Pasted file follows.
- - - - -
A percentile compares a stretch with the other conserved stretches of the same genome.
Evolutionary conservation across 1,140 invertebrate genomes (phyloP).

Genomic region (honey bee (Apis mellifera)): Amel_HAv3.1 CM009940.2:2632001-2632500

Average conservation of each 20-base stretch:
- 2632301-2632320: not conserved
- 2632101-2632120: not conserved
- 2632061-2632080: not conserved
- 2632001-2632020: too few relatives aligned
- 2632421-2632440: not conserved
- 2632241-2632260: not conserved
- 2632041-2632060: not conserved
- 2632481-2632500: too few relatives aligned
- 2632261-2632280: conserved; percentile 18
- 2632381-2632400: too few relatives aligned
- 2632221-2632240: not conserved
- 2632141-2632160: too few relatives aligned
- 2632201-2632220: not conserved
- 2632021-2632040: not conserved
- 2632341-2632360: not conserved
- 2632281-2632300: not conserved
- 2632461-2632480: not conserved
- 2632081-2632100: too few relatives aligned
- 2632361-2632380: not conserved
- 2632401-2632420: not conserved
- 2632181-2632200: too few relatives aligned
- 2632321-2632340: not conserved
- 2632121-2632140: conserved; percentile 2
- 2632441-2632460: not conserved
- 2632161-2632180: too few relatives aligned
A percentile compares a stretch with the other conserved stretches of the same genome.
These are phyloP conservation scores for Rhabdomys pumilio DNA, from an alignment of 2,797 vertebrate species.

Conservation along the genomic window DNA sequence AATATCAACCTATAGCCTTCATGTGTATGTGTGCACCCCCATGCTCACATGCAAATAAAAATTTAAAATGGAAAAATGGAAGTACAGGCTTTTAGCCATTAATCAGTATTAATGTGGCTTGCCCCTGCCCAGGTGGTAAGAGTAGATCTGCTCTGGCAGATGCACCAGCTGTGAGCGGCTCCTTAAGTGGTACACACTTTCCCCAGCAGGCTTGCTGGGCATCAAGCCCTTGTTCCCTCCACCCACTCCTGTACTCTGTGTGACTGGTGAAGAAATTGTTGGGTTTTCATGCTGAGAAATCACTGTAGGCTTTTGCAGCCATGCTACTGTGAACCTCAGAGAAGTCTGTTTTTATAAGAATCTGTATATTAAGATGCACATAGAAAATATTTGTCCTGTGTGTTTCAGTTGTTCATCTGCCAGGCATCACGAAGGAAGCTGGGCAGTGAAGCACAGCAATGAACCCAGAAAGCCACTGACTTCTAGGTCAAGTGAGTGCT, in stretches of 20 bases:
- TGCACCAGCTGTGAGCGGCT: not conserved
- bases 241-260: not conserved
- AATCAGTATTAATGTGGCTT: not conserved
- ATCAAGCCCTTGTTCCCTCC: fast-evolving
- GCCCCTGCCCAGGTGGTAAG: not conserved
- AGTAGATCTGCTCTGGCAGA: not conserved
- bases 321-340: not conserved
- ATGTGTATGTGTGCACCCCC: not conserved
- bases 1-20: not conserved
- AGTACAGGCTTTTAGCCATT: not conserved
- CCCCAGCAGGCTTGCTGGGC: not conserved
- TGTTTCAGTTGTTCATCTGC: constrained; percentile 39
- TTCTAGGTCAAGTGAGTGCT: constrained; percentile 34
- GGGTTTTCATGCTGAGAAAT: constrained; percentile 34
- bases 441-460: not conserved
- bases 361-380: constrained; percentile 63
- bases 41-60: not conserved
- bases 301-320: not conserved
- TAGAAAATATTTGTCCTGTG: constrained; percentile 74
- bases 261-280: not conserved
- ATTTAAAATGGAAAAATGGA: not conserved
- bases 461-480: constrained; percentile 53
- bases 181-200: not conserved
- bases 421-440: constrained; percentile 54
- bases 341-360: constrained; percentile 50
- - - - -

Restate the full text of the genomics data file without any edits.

A percentile compares a stretch with the other conserved stretches of the same genome.
Evolutionary conservation across 1,140 invertebrate genomes (phyloP).

Genomic region (honey bee (Apis mellifera)): Amel_HAv3.1 CM009940.2:2632001-2632500

Average conservation of each 20-base stretch:
- 2632301-2632320: not conserved
- 2632101-2632120: not conserved
- 2632061-2632080: not conserved
- 2632001-2632020: too few relatives aligned
- 2632421-2632440: not conserved
- 2632241-2632260: not conserved
- 2632041-2632060: not conserved
- 2632481-2632500: too few relatives aligned
- 2632261-2632280: conserved; percentile 18
- 2632381-2632400: too few relatives aligned
- 2632221-2632240: not conserved
- 2632141-2632160: too few relatives aligned
- 2632201-2632220: not conserved
- 2632021-2632040: not conserved
- 2632341-2632360: not conserved
- 2632281-2632300: not conserved
- 2632461-2632480: not conserved
- 2632081-2632100: too few relatives aligned
- 2632361-2632380: not conserved
- 2632401-2632420: not conserved
- 2632181-2632200: too few relatives aligned
- 2632321-2632340: not conserved
- 2632121-2632140: conserved; percentile 2
- 2632441-2632460: not conserved
- 2632161-2632180: too few relatives aligned
A percentile compares a stretch with the other conserved stretches of the same genome.
These are phyloP conservation scores for Rhabdomys pumilio DNA, from an alignment of 2,797 vertebrate species.

Conservation along the genomic window DNA sequence AATATCAACCTATAGCCTTCATGTGTATGTGTGCACCCCCATGCTCACATGCAAATAAAAATTTAAAATGGAAAAATGGAAGTACAGGCTTTTAGCCATTAATCAGTATTAATGTGGCTTGCCCCTGCCCAGGTGGTAAGAGTAGATCTGCTCTGGCAGATGCACCAGCTGTGAGCGGCTCCTTAAGTGGTACACACTTTCCCCAGCAGGCTTGCTGGGCATCAAGCCCTTGTTCCCTCCACCCACTCCTGTACTCTGTGTGACTGGTGAAGAAATTGTTGGGTTTTCATGCTGAGAAATCACTGTAGGCTTTTGCAGCCATGCTACTGTGAACCTCAGAGAAGTCTGTTTTTATAAGAATCTGTATATTAAGATGCACATAGAAAATATTTGTCCTGTGTGTTTCAGTTGTTCATCTGCCAGGCATCACGAAGGAAGCTGGGCAGTGAAGCACAGCAATGAACCCAGAAAGCCACTGACTTCTAGGTCAAGTGAGTGCT, in stretches of 20 bases:
- TGCACCAGCTGTGAGCGGCT: not conserved
- bases 241-260: not conserved
- AATCAGTATTAATGTGGCTT: not conserved
- ATCAAGCCCTTGTTCCCTCC: fast-evolving
- GCCCCTGCCCAGGTGGTAAG: not conserved
- AGTAGATCTGCTCTGGCAGA: not conserved
- bases 321-340: not conserved
- ATGTGTATGTGTGCACCCCC: not conserved
- bases 1-20: not conserved
- AGTACAGGCTTTTAGCCATT: not conserved
- CCCCAGCAGGCTTGCTGGGC: not conserved
- TGTTTCAGTTGTTCATCTGC: constrained; percentile 39
- TTCTAGGTCAAGTGAGTGCT: constrained; percentile 34
- GGGTTTTCATGCTGAGAAAT: constrained; percentile 34
- bases 441-460: not conserved
- bases 361-380: constrained; percentile 63
- bases 41-60: not conserved
- bases 301-320: not conserved
- TAGAAAATATTTGTCCTGTG: constrained; percentile 74
- bases 261-280: not conserved
- ATTTAAAATGGAAAAATGGA: not conserved
- bases 461-480: constrained; percentile 53
- bases 181-200: not conserved
- bases 421-440: constrained; percentile 54
- bases 341-360: constrained; percentile 50